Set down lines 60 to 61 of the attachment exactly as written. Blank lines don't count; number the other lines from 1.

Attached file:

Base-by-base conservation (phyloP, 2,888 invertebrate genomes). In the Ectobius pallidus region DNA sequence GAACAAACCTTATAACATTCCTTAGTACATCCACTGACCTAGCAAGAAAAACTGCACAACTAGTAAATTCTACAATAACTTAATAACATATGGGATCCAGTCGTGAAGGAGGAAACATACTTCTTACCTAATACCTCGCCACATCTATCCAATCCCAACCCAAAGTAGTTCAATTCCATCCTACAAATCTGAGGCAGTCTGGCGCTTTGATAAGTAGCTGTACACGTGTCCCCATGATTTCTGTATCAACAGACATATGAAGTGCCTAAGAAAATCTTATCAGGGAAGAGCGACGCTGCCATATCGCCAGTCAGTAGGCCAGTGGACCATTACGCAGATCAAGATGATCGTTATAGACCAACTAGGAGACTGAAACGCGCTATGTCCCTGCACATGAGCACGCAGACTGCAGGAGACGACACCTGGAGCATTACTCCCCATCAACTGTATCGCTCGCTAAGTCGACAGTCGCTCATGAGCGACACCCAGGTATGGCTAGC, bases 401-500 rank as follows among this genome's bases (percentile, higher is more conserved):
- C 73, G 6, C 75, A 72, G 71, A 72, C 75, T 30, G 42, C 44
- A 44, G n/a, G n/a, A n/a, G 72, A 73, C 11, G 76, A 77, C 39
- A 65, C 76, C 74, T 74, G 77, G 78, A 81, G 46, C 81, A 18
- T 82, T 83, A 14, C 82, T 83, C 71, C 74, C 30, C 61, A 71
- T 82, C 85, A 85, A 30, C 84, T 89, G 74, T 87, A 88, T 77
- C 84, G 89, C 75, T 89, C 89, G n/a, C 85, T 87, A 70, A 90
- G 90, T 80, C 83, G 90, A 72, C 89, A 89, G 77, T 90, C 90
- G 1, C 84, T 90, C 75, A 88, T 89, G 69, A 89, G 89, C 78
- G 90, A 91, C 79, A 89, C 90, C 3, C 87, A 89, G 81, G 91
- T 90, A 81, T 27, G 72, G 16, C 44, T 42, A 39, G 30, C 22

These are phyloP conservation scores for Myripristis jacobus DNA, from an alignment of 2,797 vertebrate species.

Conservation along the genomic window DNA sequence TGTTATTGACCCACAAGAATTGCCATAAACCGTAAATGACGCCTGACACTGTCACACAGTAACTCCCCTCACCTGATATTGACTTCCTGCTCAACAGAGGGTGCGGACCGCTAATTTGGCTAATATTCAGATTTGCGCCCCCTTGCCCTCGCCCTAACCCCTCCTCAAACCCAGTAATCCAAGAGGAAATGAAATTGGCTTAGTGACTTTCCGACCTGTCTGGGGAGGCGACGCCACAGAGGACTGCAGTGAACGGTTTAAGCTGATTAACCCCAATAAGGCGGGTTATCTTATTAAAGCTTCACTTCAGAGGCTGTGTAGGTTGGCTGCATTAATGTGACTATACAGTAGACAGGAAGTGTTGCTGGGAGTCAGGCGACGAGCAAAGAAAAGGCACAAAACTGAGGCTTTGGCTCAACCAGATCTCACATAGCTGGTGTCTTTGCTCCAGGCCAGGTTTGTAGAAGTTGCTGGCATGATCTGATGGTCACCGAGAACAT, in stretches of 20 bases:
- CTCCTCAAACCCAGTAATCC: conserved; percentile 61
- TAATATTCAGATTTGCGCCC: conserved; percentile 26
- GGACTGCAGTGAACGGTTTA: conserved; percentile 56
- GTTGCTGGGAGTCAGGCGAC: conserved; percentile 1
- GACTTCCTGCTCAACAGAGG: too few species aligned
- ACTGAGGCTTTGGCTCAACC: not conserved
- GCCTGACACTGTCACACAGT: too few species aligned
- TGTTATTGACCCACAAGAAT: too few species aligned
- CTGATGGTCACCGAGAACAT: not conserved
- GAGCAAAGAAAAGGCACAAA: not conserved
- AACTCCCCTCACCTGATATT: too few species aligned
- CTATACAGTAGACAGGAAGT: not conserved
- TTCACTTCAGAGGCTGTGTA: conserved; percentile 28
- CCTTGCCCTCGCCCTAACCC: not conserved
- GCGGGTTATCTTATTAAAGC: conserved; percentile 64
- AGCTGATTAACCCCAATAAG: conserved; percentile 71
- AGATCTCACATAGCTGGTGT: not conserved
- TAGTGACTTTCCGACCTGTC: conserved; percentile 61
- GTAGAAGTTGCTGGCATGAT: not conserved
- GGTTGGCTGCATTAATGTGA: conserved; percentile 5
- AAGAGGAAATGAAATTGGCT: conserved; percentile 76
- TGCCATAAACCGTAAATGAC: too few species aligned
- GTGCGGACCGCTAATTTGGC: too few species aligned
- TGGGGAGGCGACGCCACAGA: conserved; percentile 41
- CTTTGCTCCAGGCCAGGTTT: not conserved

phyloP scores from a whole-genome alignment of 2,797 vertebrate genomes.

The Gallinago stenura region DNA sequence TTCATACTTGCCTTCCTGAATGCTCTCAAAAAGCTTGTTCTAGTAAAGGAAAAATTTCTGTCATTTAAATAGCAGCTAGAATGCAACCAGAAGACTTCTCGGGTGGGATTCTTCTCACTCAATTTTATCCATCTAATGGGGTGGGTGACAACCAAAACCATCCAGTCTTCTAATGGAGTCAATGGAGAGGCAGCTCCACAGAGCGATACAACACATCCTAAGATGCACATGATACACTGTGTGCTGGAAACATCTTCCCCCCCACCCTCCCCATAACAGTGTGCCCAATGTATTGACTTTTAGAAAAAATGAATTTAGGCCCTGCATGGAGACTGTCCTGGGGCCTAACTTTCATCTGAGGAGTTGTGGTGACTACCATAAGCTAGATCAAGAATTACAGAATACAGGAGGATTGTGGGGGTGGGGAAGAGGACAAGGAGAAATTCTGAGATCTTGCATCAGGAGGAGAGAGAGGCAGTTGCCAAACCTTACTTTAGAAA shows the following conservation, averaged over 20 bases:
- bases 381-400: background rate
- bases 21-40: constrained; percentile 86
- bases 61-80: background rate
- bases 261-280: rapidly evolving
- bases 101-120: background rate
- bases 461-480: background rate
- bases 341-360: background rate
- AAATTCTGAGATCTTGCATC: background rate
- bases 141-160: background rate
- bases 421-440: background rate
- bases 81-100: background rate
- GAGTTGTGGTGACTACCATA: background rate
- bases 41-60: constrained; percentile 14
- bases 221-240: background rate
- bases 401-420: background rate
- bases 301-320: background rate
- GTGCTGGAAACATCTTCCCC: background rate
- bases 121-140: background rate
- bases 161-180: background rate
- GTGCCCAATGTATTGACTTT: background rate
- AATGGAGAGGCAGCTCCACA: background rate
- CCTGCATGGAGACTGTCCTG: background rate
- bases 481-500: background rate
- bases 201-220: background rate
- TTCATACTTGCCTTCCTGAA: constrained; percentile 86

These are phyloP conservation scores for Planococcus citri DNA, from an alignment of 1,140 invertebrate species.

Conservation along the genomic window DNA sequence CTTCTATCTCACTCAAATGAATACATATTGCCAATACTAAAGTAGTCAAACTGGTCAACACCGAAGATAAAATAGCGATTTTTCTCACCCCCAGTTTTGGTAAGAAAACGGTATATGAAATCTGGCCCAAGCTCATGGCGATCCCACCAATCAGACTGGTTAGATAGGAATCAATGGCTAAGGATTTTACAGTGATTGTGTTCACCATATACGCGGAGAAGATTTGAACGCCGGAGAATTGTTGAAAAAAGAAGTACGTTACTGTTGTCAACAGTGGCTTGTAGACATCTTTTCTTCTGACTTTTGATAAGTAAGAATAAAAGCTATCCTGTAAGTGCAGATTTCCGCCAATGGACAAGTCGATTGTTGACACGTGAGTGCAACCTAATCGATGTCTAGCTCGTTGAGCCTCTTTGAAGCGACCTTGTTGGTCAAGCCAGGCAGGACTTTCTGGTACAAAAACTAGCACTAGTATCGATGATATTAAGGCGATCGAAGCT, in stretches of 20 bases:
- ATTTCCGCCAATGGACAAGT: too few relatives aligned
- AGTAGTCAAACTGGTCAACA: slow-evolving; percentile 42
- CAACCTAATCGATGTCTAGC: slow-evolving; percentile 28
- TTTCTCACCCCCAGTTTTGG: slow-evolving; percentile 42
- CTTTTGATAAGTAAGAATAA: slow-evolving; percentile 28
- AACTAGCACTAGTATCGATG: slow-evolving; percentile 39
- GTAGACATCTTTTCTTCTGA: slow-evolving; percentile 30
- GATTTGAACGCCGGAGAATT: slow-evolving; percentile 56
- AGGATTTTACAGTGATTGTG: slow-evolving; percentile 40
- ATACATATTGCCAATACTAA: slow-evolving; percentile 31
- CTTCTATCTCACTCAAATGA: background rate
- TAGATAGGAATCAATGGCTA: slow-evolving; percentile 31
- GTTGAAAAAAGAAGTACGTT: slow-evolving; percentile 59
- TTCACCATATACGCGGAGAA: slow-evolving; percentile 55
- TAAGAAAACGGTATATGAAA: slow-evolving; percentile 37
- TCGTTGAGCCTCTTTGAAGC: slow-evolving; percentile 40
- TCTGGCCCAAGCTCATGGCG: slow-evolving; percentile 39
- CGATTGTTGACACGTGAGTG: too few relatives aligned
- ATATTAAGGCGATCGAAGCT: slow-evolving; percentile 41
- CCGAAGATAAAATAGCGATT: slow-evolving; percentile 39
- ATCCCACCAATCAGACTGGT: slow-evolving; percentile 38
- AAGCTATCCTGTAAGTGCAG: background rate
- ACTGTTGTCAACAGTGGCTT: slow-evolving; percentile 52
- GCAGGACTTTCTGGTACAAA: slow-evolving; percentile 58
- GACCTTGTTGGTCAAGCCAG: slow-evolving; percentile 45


- GTGCCCAATGTATTGACTTT: background rate
- AATGGAGAGGCAGCTCCACA: background rate